Article

Sharon E. Milligan

This article will cover the history, theory, and empirical and practical knowledge of community building. Social networks and social ties contribute to informal social control, while neighborhood behavior is key to the development and maintenance of social cohesion. The author will provide a discussion of the relationships among these elements and their relationships to other community resources, such as civic participation and collective action. The author will discuss the empirical work regarding the effective ways to produce and promote community building in poor neighborhoods, as well as the practical knowledge that suggest its importance.

Article

Margaret Sherrard Sherraden and Lisa Reyes Mason

Community economic development (CED) is an integrated and community-driven approach to development aimed at generating wealth, capabilities, and empowerment in low-income and low-wealth communities. Nonprofit organizations partner with public and for-profit interests to develop social and economic investment strategies for community economic renewal and revitalization. Social workers in CED engage in interdisciplinary work in community organizing, leadership development, program development and implementation, social-service management, and policy advocacy. To achieve large and sustainable success, CED requires solidarity with and investment in poor communities by society as a whole.

Article

Jacqueline Mondros and Lee Staples

The authors review the history of community organization, both within and outside social work, describe the various sociological and social psychological theories that inform organizing approaches, and summarize conflict and consensus models in use in the early 21st century. We review the constituencies, issues, and venues that animate contemporary organizing efforts and indicate demographic trends in aging, immigration, diversity, and the labor force that suggest new opportunities for collective action. Finally, the authors discuss dramatic increases in organizing for environmental justice, immigrant rights, and youth-led initiatives, as well as new activities involving information technology, electoral organizing, and community–labor coalitions.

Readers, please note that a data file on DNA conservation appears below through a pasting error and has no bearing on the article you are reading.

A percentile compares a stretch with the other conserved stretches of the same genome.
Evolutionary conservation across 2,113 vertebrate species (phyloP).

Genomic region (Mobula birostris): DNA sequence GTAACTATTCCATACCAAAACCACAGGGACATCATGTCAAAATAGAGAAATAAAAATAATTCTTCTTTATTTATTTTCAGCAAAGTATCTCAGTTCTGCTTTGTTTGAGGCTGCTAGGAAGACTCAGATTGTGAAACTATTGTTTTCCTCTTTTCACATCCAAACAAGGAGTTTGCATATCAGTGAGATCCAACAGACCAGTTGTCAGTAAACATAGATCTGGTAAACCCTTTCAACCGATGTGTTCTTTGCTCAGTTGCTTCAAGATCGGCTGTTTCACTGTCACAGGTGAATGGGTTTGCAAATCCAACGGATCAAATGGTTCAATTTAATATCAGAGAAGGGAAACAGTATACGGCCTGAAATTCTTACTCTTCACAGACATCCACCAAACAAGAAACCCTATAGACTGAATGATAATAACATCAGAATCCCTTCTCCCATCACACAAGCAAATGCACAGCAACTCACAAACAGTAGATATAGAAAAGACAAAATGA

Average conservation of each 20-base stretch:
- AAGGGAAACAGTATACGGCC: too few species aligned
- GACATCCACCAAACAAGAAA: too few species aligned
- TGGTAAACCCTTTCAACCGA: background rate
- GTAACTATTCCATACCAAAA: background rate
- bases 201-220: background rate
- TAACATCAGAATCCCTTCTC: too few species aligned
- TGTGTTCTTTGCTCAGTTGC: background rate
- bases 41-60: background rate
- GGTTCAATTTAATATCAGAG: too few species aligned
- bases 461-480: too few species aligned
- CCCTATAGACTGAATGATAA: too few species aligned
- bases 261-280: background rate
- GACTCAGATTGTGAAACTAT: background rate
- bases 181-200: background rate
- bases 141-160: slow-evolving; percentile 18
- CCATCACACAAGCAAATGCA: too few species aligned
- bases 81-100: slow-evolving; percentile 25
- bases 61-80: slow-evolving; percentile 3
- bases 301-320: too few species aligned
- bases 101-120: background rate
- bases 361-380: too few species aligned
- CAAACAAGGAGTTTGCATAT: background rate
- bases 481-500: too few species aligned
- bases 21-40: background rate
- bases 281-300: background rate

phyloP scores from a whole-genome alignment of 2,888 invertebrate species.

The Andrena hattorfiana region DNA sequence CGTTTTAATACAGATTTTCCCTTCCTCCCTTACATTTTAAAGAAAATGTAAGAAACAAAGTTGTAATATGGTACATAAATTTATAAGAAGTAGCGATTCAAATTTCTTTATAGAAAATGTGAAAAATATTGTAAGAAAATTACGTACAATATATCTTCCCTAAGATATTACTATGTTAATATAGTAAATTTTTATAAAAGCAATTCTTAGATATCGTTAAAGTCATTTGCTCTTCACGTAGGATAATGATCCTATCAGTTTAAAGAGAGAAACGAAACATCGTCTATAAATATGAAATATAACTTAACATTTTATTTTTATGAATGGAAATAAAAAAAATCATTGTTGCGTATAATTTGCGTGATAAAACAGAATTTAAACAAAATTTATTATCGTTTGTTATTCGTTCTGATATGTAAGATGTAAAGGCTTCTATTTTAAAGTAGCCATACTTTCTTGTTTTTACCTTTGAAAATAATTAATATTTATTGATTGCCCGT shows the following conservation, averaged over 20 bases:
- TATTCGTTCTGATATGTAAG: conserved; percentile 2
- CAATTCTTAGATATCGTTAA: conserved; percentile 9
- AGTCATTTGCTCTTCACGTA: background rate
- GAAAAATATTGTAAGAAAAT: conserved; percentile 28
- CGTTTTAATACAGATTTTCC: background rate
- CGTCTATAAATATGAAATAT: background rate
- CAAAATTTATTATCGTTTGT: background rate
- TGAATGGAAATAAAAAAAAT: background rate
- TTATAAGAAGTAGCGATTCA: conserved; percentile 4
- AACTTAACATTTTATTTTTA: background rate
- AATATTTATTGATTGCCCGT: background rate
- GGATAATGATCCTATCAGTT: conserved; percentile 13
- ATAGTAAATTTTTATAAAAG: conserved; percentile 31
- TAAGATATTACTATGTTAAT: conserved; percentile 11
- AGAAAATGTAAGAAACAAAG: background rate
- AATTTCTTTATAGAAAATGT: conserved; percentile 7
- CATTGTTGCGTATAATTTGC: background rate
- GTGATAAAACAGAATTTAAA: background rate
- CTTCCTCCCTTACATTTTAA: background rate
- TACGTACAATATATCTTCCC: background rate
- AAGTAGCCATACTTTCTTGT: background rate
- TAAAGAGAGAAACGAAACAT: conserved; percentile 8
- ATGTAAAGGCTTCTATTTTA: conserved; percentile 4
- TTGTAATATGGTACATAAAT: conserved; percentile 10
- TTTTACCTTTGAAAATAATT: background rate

Article

Elisheva Sadan

This entry discusses community planning in the context of community social work. Distinctions are made between community planning as a rational comprehensive process of the planning discipline, and the process of community planning in community social work. Community planning is defined as a process of participatory and inclusive organized social change, directed toward community empowerment, building community, and developing members’ capacities to take part in democratic decision making. A three-dimensional model of empowering community planning is presented and discussed. The model focuses on the tasks of community social work in the planning process, and the empowering outcomes they can enable.

Article

Charles E. Lewis Jr.

The Congressional Social Work Caucus is a bicameral authorized Congressional Member Organization (CMO) founded by former Congressman Edolphus “Ed” Towns In November 2010 during the 110th Congress. The mission of the caucus is to provide a platform in Congress that will allow social workers to engage the federal government. The Social Work Caucus consists of members of the House of Representative and the U.S. Senate who are professional social workers or who generally support the ideals, principles, and issues germane to the social work profession. Because of House Ethic rules, CMOs are prohibited from possessing resources of its own and must depend on the office budgets of its members. Consequently, the Social Work Caucus participated in a number of congressional briefings and seminars in conjunction with other social work organizations such as the National Association of Social Worker (NASW), the Council on Social Work Education (CSWE), and the Social for Social Work and Research (SSWR). These public events covered a wide range of topics such as social workers roles in the Affordable Care Act, military social work, funding for mental health research, and trauma-based practice in child welfare.